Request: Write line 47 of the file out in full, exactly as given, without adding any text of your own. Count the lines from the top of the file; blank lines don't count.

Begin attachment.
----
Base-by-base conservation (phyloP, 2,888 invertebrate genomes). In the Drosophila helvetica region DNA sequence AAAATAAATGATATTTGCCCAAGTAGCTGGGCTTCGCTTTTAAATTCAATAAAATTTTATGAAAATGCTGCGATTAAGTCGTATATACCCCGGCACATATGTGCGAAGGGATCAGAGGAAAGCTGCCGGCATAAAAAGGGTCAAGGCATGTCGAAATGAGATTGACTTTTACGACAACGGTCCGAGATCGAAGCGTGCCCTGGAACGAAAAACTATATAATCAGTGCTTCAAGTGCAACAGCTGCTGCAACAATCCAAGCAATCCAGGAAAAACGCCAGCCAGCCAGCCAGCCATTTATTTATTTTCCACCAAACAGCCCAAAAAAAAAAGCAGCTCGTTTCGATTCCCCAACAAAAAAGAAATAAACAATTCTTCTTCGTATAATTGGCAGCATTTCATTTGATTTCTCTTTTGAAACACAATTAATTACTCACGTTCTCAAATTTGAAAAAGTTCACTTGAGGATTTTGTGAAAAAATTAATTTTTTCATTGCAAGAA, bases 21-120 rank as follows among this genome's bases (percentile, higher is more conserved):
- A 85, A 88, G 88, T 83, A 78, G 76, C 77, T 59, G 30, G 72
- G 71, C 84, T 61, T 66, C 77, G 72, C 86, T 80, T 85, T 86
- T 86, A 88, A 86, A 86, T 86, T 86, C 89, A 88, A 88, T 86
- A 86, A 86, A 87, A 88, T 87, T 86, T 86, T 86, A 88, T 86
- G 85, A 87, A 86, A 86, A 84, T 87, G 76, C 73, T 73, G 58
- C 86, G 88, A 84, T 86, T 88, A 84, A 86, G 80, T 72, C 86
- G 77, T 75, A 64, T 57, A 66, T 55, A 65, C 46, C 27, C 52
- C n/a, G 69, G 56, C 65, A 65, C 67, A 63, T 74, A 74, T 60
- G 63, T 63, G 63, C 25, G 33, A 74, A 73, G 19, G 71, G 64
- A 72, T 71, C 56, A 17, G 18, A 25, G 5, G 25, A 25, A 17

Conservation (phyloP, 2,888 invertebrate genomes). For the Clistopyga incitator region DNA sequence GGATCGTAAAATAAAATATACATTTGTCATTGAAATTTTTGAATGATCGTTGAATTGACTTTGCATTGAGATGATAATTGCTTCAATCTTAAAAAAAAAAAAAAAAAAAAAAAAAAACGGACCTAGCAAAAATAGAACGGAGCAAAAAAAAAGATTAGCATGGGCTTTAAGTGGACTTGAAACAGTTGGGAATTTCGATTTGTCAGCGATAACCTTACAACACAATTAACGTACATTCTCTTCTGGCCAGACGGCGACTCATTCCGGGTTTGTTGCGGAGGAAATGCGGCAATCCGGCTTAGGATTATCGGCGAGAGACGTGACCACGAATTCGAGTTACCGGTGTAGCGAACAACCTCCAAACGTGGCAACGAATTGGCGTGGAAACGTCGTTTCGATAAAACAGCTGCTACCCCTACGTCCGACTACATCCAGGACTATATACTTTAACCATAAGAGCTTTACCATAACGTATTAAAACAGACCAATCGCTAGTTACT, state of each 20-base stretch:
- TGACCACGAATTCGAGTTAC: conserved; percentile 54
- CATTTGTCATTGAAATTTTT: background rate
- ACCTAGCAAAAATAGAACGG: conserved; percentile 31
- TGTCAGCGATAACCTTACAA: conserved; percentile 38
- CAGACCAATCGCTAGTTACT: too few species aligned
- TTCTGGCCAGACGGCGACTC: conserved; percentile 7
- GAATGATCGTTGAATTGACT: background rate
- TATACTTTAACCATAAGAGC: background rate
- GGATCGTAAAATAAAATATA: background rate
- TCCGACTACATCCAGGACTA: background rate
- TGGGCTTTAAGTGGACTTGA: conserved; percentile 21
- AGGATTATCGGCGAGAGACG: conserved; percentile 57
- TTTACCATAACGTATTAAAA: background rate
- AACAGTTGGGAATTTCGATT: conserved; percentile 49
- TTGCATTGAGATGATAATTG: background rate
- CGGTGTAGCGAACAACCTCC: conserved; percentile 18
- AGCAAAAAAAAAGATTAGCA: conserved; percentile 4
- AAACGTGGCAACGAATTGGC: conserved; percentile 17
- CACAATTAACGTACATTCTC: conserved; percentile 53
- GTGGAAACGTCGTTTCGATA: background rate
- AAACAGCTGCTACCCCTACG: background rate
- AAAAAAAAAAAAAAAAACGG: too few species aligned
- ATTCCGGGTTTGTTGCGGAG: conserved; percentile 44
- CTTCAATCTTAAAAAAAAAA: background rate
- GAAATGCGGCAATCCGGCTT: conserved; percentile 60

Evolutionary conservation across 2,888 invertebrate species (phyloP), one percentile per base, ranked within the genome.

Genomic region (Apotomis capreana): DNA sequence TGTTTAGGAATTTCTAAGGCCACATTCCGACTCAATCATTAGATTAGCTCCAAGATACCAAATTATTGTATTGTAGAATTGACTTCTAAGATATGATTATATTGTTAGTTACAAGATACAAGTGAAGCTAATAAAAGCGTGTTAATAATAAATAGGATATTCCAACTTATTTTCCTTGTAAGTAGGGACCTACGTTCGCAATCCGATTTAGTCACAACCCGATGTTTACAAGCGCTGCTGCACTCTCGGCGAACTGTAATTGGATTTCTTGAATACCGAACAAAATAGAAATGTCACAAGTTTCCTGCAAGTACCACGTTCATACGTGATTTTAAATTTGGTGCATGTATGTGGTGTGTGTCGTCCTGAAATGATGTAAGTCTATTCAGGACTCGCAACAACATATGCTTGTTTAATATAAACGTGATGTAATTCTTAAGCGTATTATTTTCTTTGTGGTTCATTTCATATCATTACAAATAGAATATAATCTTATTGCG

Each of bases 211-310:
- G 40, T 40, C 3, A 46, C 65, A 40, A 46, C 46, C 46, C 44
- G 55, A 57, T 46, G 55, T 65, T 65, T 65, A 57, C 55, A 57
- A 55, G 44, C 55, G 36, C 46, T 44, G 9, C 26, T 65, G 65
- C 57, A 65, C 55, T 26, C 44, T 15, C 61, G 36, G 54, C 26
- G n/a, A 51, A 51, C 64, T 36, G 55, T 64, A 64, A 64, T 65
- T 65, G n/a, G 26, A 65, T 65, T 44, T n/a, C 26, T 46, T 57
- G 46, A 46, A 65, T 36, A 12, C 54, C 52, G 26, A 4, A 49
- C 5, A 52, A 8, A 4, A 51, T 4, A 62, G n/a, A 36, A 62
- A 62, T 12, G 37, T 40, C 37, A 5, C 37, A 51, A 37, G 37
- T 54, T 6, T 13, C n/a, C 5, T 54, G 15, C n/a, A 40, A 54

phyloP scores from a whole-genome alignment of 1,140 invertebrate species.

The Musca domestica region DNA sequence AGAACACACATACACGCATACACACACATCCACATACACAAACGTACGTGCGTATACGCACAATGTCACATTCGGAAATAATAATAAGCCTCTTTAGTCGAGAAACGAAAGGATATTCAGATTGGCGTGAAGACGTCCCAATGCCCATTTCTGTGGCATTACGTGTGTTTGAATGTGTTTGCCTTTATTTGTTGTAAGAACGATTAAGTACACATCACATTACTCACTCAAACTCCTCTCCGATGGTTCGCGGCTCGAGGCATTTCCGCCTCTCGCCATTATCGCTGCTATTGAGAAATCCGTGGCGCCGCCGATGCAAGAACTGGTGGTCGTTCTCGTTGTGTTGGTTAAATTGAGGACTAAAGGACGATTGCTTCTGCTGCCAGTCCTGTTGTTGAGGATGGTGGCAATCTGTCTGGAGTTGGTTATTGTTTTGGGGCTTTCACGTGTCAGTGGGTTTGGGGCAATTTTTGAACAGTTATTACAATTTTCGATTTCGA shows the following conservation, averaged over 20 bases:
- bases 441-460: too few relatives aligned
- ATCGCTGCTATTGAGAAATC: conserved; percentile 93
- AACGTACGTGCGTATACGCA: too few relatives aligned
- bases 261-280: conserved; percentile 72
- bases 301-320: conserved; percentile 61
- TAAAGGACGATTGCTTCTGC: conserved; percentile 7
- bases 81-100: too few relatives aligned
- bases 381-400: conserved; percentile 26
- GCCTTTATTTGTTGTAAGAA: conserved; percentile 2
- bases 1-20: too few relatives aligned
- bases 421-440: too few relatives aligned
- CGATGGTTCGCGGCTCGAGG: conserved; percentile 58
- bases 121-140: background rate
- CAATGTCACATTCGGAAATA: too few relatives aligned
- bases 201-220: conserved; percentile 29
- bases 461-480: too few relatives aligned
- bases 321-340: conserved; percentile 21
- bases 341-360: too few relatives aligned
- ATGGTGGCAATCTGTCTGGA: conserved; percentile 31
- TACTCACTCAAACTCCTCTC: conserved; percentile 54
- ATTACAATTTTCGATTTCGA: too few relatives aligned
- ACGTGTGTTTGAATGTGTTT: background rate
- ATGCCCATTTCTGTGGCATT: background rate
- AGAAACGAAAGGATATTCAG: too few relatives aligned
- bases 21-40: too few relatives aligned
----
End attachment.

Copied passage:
- G 46, A 46, A 65, T 36, A 12, C 54, C 52, G 26, A 4, A 49